Reliability. Once you’re on the road you’ll be happier with a more reliable bike because you rely on it. Any machine that’s solid, easy to work on and with a plentiful supply of spares will be better than an exotic bike with major electrical problems. The truth is that adventure motorcycles get exposed to a lot of wear and tear and the elements. They will break down at some point.
The aim is to reduce the number of times or impact of this when it does happen. Bikes that are easy to work on will make it possible for you to not only repair if need be but also stay ahead of trouble; with regular servicing and replacing of worn parts.
The amount of power needed to go round the world is much less than the amount of power most dual sport bikes make. A healthy, lean power-to-weight ratio is the holy grail. Useable and agile power will get you through tricky off road sections, over obstacles and even out of trouble around other vehicles on the roads. The top end of the engine power bands will help with long distance cruising in comfort and overall road ability. Too small an engine and you may get trapped between trucks or around other road users, too big an engine and the bike is going to be overweight and handle badly when you do get off road.
Engine. The engine design will affect the amount of power that you can put through the tyres in different situations. In general most adventure bikes favour a variation of one – three cyclinders, usually offset or opposed to produce more torque lower down the rpm range. This helps with low speed control and handling in off road situations.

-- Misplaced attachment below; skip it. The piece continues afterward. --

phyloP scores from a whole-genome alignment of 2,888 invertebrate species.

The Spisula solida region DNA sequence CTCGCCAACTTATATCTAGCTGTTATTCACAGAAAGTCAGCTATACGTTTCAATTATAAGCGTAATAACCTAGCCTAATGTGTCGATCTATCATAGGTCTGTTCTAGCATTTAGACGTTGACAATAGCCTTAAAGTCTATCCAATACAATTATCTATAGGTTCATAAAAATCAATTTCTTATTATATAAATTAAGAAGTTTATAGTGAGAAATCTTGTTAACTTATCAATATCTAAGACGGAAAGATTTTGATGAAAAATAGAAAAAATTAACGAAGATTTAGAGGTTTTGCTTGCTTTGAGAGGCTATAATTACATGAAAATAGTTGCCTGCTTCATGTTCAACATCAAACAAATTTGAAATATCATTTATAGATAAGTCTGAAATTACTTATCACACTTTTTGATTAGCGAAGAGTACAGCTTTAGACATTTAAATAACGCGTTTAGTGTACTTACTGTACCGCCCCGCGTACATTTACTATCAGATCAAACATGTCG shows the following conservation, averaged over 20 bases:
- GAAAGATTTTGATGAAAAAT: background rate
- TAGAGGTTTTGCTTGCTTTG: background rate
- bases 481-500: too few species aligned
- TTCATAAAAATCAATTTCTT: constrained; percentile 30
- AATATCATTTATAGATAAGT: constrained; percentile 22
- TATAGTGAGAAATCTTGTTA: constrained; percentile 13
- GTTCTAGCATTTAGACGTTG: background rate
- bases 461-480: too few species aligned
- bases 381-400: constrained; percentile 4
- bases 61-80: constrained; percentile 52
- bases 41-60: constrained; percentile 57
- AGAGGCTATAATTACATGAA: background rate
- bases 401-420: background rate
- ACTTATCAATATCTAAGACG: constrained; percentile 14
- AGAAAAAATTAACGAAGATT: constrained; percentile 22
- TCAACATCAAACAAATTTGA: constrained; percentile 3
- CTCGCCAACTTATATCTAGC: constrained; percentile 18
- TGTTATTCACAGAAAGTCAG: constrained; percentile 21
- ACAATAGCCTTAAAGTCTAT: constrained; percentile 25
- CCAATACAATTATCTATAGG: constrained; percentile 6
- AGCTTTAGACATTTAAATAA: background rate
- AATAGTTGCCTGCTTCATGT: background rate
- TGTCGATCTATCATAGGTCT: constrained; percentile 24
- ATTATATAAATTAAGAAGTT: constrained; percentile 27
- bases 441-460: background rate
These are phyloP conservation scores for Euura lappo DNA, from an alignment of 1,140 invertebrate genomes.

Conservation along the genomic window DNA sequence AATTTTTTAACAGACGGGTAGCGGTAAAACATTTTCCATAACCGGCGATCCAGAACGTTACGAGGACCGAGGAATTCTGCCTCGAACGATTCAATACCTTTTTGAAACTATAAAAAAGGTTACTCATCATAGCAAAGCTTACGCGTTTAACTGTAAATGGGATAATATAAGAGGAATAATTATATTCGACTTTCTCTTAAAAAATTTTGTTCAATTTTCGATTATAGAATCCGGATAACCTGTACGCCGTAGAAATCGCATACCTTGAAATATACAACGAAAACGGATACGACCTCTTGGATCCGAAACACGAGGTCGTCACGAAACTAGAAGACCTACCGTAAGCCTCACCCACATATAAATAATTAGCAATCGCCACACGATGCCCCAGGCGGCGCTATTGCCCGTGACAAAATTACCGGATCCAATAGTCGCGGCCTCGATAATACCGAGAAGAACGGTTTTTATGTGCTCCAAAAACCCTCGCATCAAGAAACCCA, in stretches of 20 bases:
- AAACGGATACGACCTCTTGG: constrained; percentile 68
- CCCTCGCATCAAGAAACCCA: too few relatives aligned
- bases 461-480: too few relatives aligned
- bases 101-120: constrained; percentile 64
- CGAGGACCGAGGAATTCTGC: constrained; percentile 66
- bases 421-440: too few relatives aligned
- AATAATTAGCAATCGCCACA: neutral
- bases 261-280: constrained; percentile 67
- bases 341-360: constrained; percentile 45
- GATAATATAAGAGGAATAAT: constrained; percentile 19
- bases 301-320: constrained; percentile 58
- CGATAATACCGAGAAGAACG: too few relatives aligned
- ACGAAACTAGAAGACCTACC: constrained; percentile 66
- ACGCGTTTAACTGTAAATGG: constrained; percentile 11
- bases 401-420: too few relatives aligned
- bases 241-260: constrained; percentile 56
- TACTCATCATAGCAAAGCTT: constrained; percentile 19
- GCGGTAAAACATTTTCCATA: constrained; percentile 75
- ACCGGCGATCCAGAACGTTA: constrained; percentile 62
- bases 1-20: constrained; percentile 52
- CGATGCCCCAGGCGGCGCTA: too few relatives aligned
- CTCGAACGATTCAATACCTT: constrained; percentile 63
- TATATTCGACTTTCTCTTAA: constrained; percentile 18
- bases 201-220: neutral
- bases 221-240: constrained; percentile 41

The bike’s frame needs to be strong enough to take the weight of at least the rider, a full load of equipment and spare pack fuel as well as the possibility of a pillion passenger.
Luggage attachment points on the frame, panniers options and positioning of the exhaust system affects this. Think about what kind of luggage you want early on and plan ahead.
Extras to consider
Fuel tank – can you fit an aftermarket one to increase range?
Handlebar risers – are there risers available to aid control when stood up?
Screen and wind protection – is it sufficient for you?
Storage and luggage – how much do you really need?
Kick start – peace of mind when the electric start fails!
Having read this far you’ve hopefully got an idea of what to look for – and what might suit you and your style of riding. Here’s a compilation of some of the best lightweight bikes available:
KTM 690 Enduro
The KTM middleweight entry to the Dakar Rally from 2008 – 2010. Class leading power to weight ratio and a bulletproof single cylinder 654cc engine. KTM have designed this bike and it’s engine to fit at the upper end of the lightweight adventure motorcycle group (hence it’s included here).
• Lightweight overall and excellent power
• Excellent off road ability
• Limited long range comfort and protection
• Not many equipment options for hard panniers